Application security

IOS Application Security Part 25 - Secure Coding Practices for IOS Development

Prateek Gianchandani
December 10, 2013 by
Prateek Gianchandani

In this article, we will look at some of the best practices an IOS developer should follow in order to make sure that their application is not easily exploitable by hackers.

Local Data Storage

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11 courses, 8+ hours of training

Learn cybersecurity from Ted Harrington, the #1 best-selling author of "Hackable: How to Do Application Security Right."

It is extremely important for developers to know what kind of data they should be storing locally in their application. Frankly speaking, no data is secure when stored locally in the application. In part 20 of this series, we have looked at Local Data Storage in great detail.

  • Important data like Passwords, Session ID's etc should never be stored locally on the device. If there is no other option, it should be stored on the keychain. This is because you can be assured that the hacker won't be able to find out the data in your keychain as long as the user's device is not jailbroken. Since more than 70% people have upgraded their IOS devices to IOS 7 and since there is no public jailbreak for IOS 7 yet, you can be assured that the hacker won't be able to get the information stored in your keychain (yet). Some people might say that the process of storing data in the keychain isn't as simple as saving data in NSUserDefaults. But we can always use third-party wrappers that can make the job extremely simple for us. For e.g, here is an article that demonstrates the use of a wrapper named PDKeychainBindings and show how simple it is to save data in the keychain. Here is a snippet of code for saving data in the keychain using this wrapper.

    PDKeychainBindings *bindings = [PDKeychainBindings sharedKeychainBindings];

    [[[Model sharedModel] currentUser] setAuthToken:[bindings objectForKey:@"authToken"]];

    However, please note that on a jailbroken device, keychain information is not secure. It is also advisable to use your own encryption methods to encrypt the string that needs to be protected and then save on the keychain. This adds an extra layer of security because even though the attacker can get the encrypted string from the keychain, he will still have to decrypt this encrypted string.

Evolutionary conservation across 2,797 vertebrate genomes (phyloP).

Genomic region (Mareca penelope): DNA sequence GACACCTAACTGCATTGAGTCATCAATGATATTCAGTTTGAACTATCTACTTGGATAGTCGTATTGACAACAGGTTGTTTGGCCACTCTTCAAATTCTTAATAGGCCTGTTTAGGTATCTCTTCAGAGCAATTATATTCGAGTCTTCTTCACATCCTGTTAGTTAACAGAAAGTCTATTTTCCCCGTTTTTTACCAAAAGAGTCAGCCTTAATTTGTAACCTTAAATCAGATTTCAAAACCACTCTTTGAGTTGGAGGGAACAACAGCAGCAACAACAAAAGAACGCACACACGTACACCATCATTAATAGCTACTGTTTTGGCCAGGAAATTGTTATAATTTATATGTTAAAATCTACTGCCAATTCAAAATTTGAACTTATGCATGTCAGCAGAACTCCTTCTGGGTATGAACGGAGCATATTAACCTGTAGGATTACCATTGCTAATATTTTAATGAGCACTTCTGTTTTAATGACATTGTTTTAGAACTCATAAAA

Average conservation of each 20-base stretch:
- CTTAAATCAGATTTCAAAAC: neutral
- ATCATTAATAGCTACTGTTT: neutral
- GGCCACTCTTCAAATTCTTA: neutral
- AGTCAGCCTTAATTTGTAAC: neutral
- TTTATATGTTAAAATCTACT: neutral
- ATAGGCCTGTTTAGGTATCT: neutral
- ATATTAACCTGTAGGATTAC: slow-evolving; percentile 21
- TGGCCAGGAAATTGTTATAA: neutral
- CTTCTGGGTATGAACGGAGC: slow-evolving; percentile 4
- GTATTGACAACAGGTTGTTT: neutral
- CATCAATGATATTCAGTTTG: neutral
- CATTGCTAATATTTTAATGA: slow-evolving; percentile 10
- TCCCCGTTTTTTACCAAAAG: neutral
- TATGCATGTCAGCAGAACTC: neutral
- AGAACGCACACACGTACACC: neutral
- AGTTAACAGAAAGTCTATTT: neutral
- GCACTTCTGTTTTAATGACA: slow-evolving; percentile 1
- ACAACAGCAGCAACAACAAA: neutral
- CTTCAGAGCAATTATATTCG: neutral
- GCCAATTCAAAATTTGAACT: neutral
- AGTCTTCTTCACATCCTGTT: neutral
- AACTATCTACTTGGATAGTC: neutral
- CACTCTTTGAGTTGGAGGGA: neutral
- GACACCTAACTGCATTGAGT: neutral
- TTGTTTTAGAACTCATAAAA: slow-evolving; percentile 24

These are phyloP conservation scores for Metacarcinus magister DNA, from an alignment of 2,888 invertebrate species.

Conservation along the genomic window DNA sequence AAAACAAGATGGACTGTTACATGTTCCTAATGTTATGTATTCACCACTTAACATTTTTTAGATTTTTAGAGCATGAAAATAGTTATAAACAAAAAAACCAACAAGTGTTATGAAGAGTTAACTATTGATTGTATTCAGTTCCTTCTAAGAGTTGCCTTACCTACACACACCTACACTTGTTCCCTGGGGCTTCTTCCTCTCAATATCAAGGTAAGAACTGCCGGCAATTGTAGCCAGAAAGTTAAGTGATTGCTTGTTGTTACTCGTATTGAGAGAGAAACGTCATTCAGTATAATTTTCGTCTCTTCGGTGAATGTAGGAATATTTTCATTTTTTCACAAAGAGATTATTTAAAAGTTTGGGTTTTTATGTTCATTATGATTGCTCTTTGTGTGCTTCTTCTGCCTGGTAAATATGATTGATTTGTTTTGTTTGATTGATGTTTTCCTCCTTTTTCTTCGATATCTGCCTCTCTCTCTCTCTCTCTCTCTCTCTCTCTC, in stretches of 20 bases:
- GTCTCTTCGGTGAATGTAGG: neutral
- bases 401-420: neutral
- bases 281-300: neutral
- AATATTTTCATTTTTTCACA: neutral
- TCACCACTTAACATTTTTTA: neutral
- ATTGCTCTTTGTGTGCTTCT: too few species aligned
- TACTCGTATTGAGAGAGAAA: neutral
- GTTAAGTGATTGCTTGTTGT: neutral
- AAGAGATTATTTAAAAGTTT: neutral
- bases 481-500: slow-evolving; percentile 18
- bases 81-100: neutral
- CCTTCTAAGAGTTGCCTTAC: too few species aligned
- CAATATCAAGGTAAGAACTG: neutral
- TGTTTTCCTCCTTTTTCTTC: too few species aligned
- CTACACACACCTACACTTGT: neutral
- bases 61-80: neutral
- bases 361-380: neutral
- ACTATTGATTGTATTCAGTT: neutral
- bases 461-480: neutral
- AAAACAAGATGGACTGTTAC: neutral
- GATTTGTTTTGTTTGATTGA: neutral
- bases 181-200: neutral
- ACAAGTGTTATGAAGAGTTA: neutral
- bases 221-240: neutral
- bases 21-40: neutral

• NSUserDefaults should never be used to store confidential information like passwords, authentication tokens etc. This is because all the information saved by NSUserDefaults is present in an unencrypted format in a plist file that can be found in the location Library -> Preferences -> $AppBundleId.plist inside your application bundle. Any one can use a tool iExplorer to get a peek inside the application bundle and get the plist file even if the device is not jailbroken.
  • Plist files should also be never used to store confidential information like passwords etc because they can also be fetched very easily from inside the application bundle even on a non-jailbroken device. All the content inside a plist file is stored in unencrypted format.
  • Core Data files are also stored as unencrypted database files in your application bundle.The Core Data framework internally uses Sql queries to store its data and hence all the files are stored as .db files. One can easily copy these files to their computer and use a tool like sqlite3 to examine all the content in these database files.

Transport Layer Security

  • Do not allow self signed certificates to be used when releasing the application. Most developers allows self signed certificates in debug mode but the same shouldn't be done when releasing the application.
  • Do not use a parameter unique to the device (MAC address, IP, UDID) to determine things like the Session ID, authentication token etc.
  • Important decisions like Authentication and Authorization should be taken on the backend. Remember that a hacker has the ability to manipulate the runtime of your application.
  • Proper input validation should occur both on the client side as well as the server side. A malicious hacker can always modify the request using Burpsuite. It is important to validate the parameters being sent to the backend to avoid any kind of injection attacks.

Use Encryption

  • Encrypt important files before saving them locally. Again, you don't have to be an Cryptography guru to encrypt those files. There are a lot of third party libraries that can get the job done for you. I have written an article on Encrypting images and saving them in App Sandbox that uses the RNCryptor library available on Github. The same technique can be used to encrypt any kind of file. Here is a snippet that shows how easy it is to encrypt a file.

    UIImage *imageToEncrypt = [UIImage imageNamed:@"SomeImage"]; NSString *imagePath = [NSHomeDirectory() stringByAppendingPathComponent:@"Documents/encryptedImage.png"]; NSData *data = UIImagePNGRepresentation(fetchedImage); NSError *error; NSData *encryptedData = [RNEncryptor encryptData:data withSettings:kRNCryptorAES256Settings password:@"ABC123" error:&error]; [encryptedData writeToFile:imagePath atomically:YES];